Re: Amazing ISS Video (Thierry Legault)

From: Thierry Legault via Seesat-l <>
Date: Fri, 10 Oct 2014 23:29:15 +0200
...and the rest of the reply


At 08:17 08/10/2014, Ronald Lansing via Seesat-l wrote:
>Thierry Legault started out with a more modest 
>system which seemed to work fine. His primary 
>target was the ISS and using a video camera. I 
>think he actually stacked single frames and the 
>recreated a video from the stacked images. He is 
>very well respected, but IMO you do not need 
>specialized equipment for videoing satellites 
>anymore. He probably has sponsors now. Perhaps 
>for the ISS, because it goes by so fast, up 
>about 400 miles, he needs that equipment. These 
>are some others doing this using the same 
>tracking system but with different hardware 
>Emmanuel Rietsch Tracking System © 2014 Philip 
>ATV-5 Spacecraft Docked to ISS 8-22-14  © 2014 
>Philip Smith 
>SpaceX Dragon and ISS Imaged from Manorville NY 

Those people use the same system as mine 
(although on a different mount), for the simple 
reason that in 2009, I launched this project and 
contacted a friend who works in electronics and 
computers. It took much more time and effort than 
expected: two years and more than 20,000$ from my 
wallet, not counting the hundreds of hours of 
testing and tuning to get a system working properly.

I am sponsored by nobody. I AM the sponsor and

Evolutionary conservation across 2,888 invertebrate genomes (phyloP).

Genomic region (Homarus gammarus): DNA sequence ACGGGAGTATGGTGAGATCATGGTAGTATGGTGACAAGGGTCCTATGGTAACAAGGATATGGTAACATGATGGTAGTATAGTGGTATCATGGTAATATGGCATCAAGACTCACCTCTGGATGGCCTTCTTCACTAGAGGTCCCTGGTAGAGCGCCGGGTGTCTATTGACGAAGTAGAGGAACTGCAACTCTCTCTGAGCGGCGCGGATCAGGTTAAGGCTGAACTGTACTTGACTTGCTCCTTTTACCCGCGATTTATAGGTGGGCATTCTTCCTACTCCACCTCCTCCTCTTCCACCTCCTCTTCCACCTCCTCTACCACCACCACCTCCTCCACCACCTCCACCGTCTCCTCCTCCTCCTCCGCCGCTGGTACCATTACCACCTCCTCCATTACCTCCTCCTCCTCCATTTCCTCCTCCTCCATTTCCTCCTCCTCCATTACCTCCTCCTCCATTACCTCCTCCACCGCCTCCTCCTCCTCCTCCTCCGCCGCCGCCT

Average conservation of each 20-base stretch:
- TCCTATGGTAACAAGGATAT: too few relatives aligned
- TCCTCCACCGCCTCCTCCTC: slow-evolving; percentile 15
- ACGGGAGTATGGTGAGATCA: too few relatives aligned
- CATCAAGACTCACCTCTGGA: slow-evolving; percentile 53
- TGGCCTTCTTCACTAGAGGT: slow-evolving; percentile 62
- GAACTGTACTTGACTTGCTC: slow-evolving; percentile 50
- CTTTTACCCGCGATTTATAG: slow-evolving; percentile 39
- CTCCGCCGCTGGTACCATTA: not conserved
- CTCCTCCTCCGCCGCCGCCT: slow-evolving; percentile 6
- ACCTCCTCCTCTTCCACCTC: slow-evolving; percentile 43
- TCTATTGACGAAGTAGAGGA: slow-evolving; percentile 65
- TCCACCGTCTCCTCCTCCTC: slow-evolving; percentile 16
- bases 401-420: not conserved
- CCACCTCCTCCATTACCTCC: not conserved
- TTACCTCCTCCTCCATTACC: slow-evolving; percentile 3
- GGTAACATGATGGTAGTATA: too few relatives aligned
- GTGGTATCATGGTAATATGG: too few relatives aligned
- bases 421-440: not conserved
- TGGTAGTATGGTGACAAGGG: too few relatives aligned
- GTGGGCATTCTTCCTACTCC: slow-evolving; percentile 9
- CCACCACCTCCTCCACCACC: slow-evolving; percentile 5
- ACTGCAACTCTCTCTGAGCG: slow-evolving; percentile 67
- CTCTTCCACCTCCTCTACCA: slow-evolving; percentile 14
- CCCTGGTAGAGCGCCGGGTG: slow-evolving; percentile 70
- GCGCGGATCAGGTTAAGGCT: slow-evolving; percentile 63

without me, those people would never have had the 
opportunity to get a similar system at an affordable price.

>I have been using a Meade LS6, Maxview 40 lens 
>and adapter, and a Sony CX550V Handycam for the 
>last several years and getting good results. 
>Lately a NexStar6SE, Maxview 40 lens and video 
>adapter, and a Sony CX500V HD Handycam. This is 
>a link to one recent youtube video with my under 
>$1500 setup. Shows several satellite still 
>images from single HD video frames, at the end. 
>These are in the geo belt and did not appear to 
>be moving, so up about 22,000 miles.

Of course, for geostats you need no tracking 
system since they don't move. For an object like 
ISS, moving over 1 per second, that's another 
matter. Trained people track by hand, but they 
get only still frames, no continuous video.

The only problem is that, from 36000 km, they 
look so small that even the biggest telescopes on 
Earth would hardly get few details on the ISS if 
it were at that distance (and geostats are much 
smaller than the ISS). Of course, trying to get 
any detail on geostats with a 6" telescope is 
just a joke. I don't know what you got on your 
video, but it's not real details and/or real 
satellites. I would be curious to see the raw 
video, I'm afraid that tracking unevenness, 
compression and/or excessive processing make 
strong artifacts. That already happened in the 
past to someone else who is no more on this list...


Thierry Legault

Seesat-l mailing list
Received on Fri Oct 10 2014 - 16:30:16 UTC

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